Steiner principles for berries

HARVEST: Joanne Turner with some of her frozen raspberries.
HARVEST: Joanne Turner with some of her frozen raspberries.

Joanne Turner runs a biodynamic berry farm at Kairanga, near Palmerston North. JILL GALLOWAY talks to her about the marketing and growing.

Joanne Turner was the secretary to the Palmerston North mayor in a former life, and while she loves growing berries now, she still misses the buzz of knowing what goes on.

She and her husband Greg Turner have 0.4 of a hectare in mainly raspberries. It's part of their 2.04-ha block near Kairanga on the Manawatu plains.

They grow biodynamically and are Demeter registered, meaning they grow according to Rudolf Steiner mores. It's organic, in that everything must be done naturally, but biodynamics mean it's more than organic.

There are the preparations, such as the one most people know, "500", the burying of cow muck in a horn which turns to humus and then is spread on the property, to trigger organic soil particle growth.

While most Rudolf Steiner preparations are mixed with water, they act as a seed to spur the soil on, Turner says.

She says keeping a biodynamic berry garden means a lot of hard work.

"I work to a schedule. Weeding by hand every six weeks, mowing and pruning the canes is hard, physical work. Then there is applying the compost and mulch."

She left her job as mayor's secretary in 2001 after working for Palmerston North's Paul Rieger and Jill White, in order to start growing raspberries.

It must have been tough, going from a position where she came into contact with many people, to one of working alone. Turner is a vivacious woman and talks easily.

"I don't mind working alone, but I do miss knowing what's happening in town.

"One of the the biggest problems I have is that I am no longer a secretary and have to think of myself as a grower."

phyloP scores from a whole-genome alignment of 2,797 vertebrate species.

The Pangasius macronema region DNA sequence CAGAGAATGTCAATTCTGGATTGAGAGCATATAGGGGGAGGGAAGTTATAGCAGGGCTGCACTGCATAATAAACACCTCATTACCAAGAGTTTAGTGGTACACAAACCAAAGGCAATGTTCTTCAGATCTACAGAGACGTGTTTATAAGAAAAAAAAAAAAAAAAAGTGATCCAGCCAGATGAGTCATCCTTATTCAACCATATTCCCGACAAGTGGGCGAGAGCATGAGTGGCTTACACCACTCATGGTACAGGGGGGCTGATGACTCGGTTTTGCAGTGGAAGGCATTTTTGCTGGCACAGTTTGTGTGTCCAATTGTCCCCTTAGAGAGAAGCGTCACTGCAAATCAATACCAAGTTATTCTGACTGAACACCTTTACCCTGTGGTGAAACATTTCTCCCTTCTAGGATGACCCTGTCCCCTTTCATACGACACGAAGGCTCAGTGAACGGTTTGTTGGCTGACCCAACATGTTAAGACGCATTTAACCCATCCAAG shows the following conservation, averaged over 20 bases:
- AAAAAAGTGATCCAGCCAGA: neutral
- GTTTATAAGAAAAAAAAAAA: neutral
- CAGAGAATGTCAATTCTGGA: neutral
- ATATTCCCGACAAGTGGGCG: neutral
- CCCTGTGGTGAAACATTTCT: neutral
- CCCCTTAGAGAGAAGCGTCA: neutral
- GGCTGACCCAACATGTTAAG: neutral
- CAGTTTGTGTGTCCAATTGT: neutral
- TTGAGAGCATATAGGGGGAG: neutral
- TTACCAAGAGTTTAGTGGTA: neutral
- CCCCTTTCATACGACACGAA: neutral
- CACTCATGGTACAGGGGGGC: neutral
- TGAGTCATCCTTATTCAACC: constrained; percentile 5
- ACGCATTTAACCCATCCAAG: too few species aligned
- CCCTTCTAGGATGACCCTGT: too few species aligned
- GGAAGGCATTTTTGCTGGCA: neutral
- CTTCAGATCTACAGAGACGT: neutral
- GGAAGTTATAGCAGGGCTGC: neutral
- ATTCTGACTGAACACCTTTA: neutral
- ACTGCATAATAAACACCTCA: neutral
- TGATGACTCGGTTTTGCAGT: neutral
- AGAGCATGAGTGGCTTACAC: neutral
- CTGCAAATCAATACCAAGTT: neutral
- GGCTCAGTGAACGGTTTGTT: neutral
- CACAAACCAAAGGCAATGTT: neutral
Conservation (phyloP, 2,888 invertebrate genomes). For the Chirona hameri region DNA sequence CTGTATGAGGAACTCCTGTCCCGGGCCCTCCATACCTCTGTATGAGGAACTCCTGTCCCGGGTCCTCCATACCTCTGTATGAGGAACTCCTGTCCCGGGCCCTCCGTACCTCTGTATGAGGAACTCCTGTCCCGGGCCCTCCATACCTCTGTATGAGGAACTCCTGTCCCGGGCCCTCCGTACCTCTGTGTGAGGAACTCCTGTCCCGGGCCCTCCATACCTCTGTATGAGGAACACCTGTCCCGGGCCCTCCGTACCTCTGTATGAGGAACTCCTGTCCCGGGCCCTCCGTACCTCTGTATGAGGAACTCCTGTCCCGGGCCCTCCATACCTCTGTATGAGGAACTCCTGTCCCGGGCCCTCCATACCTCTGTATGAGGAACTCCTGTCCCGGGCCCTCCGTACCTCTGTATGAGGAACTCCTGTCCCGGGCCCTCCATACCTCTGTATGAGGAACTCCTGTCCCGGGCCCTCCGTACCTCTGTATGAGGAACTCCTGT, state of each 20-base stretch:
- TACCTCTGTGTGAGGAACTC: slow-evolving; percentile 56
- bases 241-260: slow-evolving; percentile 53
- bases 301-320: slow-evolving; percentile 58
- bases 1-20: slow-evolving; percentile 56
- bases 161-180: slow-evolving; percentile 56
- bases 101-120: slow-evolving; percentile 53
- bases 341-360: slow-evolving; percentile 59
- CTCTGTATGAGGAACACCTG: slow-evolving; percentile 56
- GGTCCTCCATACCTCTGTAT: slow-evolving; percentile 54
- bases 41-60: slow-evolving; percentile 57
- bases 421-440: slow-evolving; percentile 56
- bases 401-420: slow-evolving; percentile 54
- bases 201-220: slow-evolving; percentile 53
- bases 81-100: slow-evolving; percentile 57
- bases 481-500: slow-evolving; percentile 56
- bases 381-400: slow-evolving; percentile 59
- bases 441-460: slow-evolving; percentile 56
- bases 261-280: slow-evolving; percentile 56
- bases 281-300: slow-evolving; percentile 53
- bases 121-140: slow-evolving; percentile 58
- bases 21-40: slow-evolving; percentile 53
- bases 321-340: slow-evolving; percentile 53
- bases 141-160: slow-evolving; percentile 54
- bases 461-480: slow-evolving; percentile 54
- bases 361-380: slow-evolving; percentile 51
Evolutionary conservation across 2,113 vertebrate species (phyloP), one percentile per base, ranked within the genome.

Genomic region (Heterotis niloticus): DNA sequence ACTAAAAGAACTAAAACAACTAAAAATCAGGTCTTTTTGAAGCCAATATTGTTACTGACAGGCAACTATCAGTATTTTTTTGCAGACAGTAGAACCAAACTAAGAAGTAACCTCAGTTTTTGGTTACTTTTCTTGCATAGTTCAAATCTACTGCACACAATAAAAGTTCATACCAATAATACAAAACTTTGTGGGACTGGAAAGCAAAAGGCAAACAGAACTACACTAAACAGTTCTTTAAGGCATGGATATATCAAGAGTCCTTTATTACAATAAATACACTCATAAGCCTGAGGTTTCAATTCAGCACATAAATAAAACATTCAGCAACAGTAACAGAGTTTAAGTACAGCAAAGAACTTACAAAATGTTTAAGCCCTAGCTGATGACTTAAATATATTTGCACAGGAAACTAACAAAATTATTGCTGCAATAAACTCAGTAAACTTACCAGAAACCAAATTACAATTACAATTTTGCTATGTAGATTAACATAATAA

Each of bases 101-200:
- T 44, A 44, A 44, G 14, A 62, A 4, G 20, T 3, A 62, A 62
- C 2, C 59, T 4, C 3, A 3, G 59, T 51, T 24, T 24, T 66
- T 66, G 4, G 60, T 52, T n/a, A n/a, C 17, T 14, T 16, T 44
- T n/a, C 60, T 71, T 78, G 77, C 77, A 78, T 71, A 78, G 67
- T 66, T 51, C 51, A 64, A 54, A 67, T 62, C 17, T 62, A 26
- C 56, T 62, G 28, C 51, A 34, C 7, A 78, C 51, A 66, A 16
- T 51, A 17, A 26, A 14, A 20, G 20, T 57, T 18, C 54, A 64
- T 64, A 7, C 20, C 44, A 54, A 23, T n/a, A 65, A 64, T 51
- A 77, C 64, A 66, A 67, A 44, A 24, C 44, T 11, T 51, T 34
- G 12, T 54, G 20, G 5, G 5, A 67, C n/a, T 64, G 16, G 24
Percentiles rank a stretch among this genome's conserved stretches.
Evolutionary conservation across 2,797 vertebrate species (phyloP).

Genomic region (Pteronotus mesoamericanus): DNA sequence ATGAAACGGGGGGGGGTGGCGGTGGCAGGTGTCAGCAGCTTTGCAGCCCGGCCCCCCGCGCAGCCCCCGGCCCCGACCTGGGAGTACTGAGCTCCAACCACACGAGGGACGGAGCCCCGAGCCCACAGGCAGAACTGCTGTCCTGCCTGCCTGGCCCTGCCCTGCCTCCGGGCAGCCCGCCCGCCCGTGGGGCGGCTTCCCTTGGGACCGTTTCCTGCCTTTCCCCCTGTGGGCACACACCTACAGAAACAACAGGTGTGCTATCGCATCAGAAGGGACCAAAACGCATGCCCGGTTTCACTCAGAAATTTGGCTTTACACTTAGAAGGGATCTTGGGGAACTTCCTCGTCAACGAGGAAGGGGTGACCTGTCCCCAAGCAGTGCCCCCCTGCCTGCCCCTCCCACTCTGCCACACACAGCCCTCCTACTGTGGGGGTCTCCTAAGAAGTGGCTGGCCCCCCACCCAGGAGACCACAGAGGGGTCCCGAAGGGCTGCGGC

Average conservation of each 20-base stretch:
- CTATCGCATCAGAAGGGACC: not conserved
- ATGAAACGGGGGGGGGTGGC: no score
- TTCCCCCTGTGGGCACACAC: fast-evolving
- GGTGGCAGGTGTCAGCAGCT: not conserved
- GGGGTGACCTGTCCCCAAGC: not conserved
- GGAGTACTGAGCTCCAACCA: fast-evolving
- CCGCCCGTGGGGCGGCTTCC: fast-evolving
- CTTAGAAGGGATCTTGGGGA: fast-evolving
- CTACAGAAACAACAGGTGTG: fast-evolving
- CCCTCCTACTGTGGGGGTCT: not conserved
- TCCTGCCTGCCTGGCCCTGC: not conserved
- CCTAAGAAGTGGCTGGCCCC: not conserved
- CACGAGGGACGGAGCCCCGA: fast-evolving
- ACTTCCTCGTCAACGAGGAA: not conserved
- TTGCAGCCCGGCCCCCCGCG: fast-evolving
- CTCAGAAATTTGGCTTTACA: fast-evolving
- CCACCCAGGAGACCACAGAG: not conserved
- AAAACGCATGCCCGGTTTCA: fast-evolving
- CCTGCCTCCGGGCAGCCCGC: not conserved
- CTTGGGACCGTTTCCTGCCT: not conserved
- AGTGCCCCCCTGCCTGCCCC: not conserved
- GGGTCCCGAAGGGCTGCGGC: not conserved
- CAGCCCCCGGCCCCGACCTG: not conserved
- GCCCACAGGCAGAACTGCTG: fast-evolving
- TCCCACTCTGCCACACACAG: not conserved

Turner and her husband live in an old house. He works in Palmerston North.

The property used to be part of a dairy farm and Turner says her husband's family have been in the area since 1905.

But the 2.04ha, or five acres, was cut off only a few years ago.

The old house was moved onto the site in 1995 and the garden put in by a previous owner.

"Greg and I moved here in 1998. It was bare land and we started Demeter certification before we had decided what to grow. We bought the property and didn't want another large garden, but we only had five acres, so we knew we'd have to do something intensive."

Berries got the nod over nut trees.

"It was all new to us. I didn't know anything about raspberries. But biodynamics made sense as it fitted in with what we thought."

They used a horticultural consultant who gave the Turners lots of free advice as well as what they paid for, she says.

The soil is fertile Te Arakura silt loam, but the place is a bit windy and they had to drain the soil.

Cutting down the wind has been a major issue and the area has mature shelter belts surrounding it. One area of berries, more exposed, does not grow as well.

The other big pain are the birds.

"Blackbirds. I net all the berries, but some birds still get in."

Her spray of choice is a garlic one in the orchard near the house.

The problems are aphids and bronze beetles and the worst pest is raspberry bud moth, which lays eggs in the bud, and the caterpillar, which eats its way through the new tips of the plants.

The sprays Turner can use with their biodynamic registration are neem oil and BT (Bacillus thuringiensis), which breaks down quickly in sunlight.

"You can't just spray Roundup around and we can't use a sticking agent. The theory is a healthy plant can withstand attacks by pests."

They also have to contend with downy mildew, and spray a horsetail plant to try to get rid of it. She says the 501 preparation helps strengthen plants.

Turner and her husband get a soil test done every year. They have the pH about right now for berries, but it was a challenge.

"We buy the preparations. We did make our own 500 but it was still a bit green, when it should have gone from cow manure into humus. Not so great. We're trying again."

She hopes they will produce a tonne from their acre of raspberries. Some are sold fresh, some frozen.

"Raspberries and boysenberries, of which we have a few, are so fragile. They have a shelf life of only three days, so picking and packaging and getting to market is hard."

There are also a few blackcurrants. The berries go to Commonsense Organics shops in Wellington, Organic Living and the Cloverlea Market in Palmerston North and they sell at the Feilding farmers' market.

Picking the raspberries is done from the end of November to the second week of January, taking in the boom Christmas time as well, says Turner. There is also an autumn variety which fruits from about the middle of February to mid-March.

They're hoping for a boom year, good yields, little disease, no birds and healthy canes.

Central Districts Farmer